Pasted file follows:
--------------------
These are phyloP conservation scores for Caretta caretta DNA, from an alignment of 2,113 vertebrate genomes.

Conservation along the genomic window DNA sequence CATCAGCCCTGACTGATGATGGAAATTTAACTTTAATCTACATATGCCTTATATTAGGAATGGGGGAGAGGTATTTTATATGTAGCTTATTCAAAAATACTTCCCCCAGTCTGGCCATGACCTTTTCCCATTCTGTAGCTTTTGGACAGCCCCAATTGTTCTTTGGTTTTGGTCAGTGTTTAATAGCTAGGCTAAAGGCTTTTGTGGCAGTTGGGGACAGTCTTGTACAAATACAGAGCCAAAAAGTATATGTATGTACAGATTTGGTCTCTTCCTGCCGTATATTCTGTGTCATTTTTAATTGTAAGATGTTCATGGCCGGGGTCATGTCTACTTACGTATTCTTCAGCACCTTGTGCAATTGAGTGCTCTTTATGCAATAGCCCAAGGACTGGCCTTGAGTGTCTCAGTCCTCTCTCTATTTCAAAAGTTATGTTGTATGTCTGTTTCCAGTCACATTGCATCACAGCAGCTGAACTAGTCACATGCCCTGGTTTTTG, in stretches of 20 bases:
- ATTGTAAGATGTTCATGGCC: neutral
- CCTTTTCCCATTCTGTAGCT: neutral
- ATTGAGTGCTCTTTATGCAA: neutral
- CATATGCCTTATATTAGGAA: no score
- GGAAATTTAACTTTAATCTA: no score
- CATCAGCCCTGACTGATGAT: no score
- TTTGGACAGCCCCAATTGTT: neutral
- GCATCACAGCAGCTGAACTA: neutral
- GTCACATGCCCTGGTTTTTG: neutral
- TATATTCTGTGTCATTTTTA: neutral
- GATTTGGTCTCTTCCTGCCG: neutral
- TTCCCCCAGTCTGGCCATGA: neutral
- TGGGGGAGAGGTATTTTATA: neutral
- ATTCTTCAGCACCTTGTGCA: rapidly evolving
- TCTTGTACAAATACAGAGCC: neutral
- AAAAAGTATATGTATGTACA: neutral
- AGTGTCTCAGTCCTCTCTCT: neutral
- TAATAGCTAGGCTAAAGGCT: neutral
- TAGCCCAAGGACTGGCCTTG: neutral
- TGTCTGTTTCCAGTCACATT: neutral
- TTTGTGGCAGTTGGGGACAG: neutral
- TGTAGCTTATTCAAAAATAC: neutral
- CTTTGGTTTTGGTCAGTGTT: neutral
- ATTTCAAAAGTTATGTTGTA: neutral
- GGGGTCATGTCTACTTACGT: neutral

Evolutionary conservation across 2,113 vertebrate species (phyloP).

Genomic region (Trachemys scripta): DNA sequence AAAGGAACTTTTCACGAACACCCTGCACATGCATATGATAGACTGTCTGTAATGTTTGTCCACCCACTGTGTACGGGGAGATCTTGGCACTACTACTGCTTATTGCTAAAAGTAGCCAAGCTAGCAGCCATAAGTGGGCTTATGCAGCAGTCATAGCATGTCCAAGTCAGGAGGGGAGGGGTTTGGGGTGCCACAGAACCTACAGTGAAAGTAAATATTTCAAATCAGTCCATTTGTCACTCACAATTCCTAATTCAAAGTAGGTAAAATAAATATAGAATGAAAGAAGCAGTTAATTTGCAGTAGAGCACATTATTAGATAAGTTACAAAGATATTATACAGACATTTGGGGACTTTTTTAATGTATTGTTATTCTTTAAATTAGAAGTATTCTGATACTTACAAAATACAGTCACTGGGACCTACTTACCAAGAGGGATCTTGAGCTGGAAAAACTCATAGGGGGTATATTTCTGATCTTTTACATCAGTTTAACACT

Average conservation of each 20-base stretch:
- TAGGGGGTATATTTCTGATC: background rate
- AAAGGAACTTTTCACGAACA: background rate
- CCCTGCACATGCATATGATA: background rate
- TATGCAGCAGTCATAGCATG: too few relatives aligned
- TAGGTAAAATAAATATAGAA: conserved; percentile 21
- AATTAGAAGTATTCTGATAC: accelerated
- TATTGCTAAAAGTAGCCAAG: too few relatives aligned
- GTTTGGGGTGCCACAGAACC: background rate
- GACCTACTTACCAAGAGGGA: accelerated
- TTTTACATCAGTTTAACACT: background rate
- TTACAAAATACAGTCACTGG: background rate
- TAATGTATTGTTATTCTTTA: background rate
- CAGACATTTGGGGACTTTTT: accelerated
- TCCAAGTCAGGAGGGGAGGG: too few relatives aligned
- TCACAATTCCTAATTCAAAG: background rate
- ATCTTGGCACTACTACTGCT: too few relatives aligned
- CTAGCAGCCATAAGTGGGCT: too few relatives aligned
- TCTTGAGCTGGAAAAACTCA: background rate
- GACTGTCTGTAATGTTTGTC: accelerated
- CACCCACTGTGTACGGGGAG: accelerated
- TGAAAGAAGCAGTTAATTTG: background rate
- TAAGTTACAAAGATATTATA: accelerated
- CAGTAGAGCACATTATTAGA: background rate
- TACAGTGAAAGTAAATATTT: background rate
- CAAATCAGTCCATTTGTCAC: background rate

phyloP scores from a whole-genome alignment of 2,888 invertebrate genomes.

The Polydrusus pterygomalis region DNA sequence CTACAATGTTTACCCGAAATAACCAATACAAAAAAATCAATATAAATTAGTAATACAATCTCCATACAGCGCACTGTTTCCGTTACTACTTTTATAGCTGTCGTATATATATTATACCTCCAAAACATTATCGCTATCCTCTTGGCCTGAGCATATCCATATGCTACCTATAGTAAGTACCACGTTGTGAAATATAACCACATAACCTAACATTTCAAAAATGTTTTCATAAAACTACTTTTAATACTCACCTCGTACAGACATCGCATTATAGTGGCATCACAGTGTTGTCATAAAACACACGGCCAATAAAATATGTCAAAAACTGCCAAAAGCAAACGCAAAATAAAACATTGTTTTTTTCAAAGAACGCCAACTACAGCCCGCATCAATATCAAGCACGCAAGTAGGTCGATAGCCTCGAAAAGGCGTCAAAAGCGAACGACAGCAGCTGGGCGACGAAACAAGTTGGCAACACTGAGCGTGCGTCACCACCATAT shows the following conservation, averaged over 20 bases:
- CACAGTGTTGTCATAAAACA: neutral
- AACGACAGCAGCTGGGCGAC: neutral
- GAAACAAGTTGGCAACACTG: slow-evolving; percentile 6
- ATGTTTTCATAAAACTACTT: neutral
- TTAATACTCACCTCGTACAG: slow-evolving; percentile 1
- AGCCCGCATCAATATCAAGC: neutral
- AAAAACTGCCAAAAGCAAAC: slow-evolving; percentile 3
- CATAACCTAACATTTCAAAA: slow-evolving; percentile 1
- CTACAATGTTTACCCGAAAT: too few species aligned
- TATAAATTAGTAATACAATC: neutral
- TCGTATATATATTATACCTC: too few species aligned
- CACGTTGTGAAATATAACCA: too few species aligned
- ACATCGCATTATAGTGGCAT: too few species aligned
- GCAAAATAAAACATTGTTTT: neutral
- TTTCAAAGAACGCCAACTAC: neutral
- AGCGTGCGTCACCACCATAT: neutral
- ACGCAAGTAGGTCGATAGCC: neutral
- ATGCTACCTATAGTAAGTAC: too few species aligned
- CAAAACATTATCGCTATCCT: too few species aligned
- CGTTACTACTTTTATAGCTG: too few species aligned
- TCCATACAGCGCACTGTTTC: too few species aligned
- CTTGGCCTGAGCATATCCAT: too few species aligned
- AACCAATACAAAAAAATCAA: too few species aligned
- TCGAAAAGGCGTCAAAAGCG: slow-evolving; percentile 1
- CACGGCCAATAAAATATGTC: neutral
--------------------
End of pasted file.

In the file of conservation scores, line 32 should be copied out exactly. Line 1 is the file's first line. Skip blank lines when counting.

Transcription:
- AAAGGAACTTTTCACGAACA: background rate